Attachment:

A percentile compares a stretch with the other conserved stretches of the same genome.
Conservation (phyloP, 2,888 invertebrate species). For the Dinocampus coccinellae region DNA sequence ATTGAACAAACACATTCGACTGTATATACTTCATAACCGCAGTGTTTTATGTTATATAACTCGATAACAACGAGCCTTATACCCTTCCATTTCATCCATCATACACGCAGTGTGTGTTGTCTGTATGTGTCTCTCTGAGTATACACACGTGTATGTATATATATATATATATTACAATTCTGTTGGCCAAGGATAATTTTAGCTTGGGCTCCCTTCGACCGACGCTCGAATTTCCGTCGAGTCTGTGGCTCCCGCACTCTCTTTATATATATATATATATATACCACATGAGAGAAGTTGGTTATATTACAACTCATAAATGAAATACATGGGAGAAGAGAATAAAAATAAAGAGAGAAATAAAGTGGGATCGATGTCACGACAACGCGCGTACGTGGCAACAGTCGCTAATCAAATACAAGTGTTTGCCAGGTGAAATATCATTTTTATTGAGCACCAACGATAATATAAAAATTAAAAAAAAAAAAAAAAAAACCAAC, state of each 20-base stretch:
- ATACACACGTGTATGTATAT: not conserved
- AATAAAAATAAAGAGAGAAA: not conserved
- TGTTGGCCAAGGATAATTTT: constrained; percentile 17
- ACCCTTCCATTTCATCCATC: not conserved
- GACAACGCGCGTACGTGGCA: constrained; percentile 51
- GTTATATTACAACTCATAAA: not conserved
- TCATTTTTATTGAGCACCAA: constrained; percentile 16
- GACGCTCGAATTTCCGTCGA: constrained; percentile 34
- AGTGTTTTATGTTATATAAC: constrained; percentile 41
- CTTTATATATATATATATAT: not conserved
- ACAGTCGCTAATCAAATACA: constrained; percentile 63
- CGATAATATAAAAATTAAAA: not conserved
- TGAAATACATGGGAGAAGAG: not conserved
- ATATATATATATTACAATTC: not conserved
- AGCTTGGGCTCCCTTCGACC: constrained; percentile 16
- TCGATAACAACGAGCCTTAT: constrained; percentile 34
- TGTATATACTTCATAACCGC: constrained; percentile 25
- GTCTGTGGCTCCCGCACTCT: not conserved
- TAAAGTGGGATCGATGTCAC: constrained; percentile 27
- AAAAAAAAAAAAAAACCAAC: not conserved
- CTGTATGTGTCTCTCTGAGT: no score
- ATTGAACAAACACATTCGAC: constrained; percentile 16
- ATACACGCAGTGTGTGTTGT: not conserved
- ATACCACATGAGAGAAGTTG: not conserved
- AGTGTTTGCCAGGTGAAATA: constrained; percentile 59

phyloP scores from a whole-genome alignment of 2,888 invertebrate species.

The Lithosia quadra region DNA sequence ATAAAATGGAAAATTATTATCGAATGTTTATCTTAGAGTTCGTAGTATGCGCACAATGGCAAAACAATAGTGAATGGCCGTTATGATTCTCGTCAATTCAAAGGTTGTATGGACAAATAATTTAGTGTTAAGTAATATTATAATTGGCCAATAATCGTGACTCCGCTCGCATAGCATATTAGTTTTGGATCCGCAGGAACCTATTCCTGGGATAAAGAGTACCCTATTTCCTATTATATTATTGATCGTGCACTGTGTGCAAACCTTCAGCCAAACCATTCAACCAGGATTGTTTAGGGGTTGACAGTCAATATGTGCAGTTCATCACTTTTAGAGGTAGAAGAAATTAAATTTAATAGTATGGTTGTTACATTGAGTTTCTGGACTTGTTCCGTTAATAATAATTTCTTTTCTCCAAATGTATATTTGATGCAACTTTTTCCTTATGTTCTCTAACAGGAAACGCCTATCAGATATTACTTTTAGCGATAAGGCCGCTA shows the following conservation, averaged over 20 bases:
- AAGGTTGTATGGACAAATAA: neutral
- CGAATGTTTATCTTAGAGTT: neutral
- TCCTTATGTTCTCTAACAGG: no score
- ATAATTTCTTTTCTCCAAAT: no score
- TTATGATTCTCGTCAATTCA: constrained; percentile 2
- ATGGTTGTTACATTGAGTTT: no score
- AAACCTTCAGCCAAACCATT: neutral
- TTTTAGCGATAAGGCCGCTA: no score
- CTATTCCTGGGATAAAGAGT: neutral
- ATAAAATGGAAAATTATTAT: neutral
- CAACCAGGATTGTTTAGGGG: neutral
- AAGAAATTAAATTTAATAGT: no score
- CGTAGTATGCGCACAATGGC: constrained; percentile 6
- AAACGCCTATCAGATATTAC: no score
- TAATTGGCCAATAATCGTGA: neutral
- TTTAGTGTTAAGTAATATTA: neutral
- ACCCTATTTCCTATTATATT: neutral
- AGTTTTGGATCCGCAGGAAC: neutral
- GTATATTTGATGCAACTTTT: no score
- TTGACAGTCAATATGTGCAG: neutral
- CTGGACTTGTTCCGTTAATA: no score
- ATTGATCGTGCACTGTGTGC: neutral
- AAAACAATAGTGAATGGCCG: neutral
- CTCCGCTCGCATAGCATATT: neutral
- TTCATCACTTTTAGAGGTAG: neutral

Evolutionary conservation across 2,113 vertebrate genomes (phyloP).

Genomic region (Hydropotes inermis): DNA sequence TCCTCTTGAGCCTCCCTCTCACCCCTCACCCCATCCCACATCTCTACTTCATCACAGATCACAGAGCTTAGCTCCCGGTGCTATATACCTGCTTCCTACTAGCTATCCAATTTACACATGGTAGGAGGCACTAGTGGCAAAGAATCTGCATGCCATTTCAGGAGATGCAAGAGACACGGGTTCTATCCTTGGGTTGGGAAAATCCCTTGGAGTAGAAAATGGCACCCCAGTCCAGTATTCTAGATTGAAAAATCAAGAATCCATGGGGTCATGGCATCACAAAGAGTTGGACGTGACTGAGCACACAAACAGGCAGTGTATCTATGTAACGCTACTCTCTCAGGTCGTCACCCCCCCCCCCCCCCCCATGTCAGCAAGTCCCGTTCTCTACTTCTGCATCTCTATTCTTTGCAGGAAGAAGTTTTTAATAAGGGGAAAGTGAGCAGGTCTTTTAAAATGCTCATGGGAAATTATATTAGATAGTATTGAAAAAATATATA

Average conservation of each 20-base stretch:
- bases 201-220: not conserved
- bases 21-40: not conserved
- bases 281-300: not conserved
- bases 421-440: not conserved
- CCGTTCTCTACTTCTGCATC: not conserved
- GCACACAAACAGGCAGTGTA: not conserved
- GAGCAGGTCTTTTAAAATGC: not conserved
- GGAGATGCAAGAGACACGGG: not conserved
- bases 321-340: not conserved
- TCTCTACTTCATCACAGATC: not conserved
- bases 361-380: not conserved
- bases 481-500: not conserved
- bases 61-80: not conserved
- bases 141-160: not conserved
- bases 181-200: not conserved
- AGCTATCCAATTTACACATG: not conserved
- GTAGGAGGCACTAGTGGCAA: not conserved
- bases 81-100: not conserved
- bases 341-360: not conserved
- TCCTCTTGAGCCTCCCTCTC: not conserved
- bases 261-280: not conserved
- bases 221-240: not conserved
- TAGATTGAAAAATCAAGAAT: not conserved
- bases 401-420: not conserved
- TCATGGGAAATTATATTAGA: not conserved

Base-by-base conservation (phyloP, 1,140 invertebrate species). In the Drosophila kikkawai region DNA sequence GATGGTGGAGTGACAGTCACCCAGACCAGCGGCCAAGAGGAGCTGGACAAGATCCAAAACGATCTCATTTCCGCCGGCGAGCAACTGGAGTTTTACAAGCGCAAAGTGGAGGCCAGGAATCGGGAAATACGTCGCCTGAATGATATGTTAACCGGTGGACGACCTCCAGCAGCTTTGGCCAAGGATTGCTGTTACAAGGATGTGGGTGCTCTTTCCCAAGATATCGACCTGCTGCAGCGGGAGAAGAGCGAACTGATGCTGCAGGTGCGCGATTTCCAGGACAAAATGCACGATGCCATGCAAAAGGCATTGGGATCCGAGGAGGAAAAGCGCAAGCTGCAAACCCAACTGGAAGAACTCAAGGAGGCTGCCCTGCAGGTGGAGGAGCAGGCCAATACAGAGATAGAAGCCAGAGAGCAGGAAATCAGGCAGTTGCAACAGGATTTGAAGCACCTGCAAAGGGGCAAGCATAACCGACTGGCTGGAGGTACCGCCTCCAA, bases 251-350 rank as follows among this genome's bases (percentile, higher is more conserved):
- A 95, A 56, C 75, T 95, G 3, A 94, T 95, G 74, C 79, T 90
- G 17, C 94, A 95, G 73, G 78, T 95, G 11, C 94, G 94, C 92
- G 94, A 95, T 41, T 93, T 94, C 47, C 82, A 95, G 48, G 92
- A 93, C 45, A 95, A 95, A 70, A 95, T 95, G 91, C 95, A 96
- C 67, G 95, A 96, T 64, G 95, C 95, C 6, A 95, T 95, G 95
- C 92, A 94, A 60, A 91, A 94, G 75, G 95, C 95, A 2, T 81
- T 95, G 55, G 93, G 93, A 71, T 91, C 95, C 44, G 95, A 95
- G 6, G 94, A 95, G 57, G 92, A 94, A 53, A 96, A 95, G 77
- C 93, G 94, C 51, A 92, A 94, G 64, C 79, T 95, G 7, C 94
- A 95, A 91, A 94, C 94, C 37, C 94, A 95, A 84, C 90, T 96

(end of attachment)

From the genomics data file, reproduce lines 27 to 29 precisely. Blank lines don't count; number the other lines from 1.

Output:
- AGTGTTTGCCAGGTGAAATA: constrained; percentile 59

phyloP scores from a whole-genome alignment of 2,888 invertebrate species.

The Lithosia quadra region DNA sequence ATAAAATGGAAAATTATTATCGAATGTTTATCTTAGAGTTCGTAGTATGCGCACAATGGCAAAACAATAGTGAATGGCCGTTATGATTCTCGTCAATTCAAAGGTTGTATGGACAAATAATTTAGTGTTAAGTAATATTATAATTGGCCAATAATCGTGACTCCGCTCGCATAGCATATTAGTTTTGGATCCGCAGGAACCTATTCCTGGGATAAAGAGTACCCTATTTCCTATTATATTATTGATCGTGCACTGTGTGCAAACCTTCAGCCAAACCATTCAACCAGGATTGTTTAGGGGTTGACAGTCAATATGTGCAGTTCATCACTTTTAGAGGTAGAAGAAATTAAATTTAATAGTATGGTTGTTACATTGAGTTTCTGGACTTGTTCCGTTAATAATAATTTCTTTTCTCCAAATGTATATTTGATGCAACTTTTTCCTTATGTTCTCTAACAGGAAACGCCTATCAGATATTACTTTTAGCGATAAGGCCGCTA shows the following conservation, averaged over 20 bases: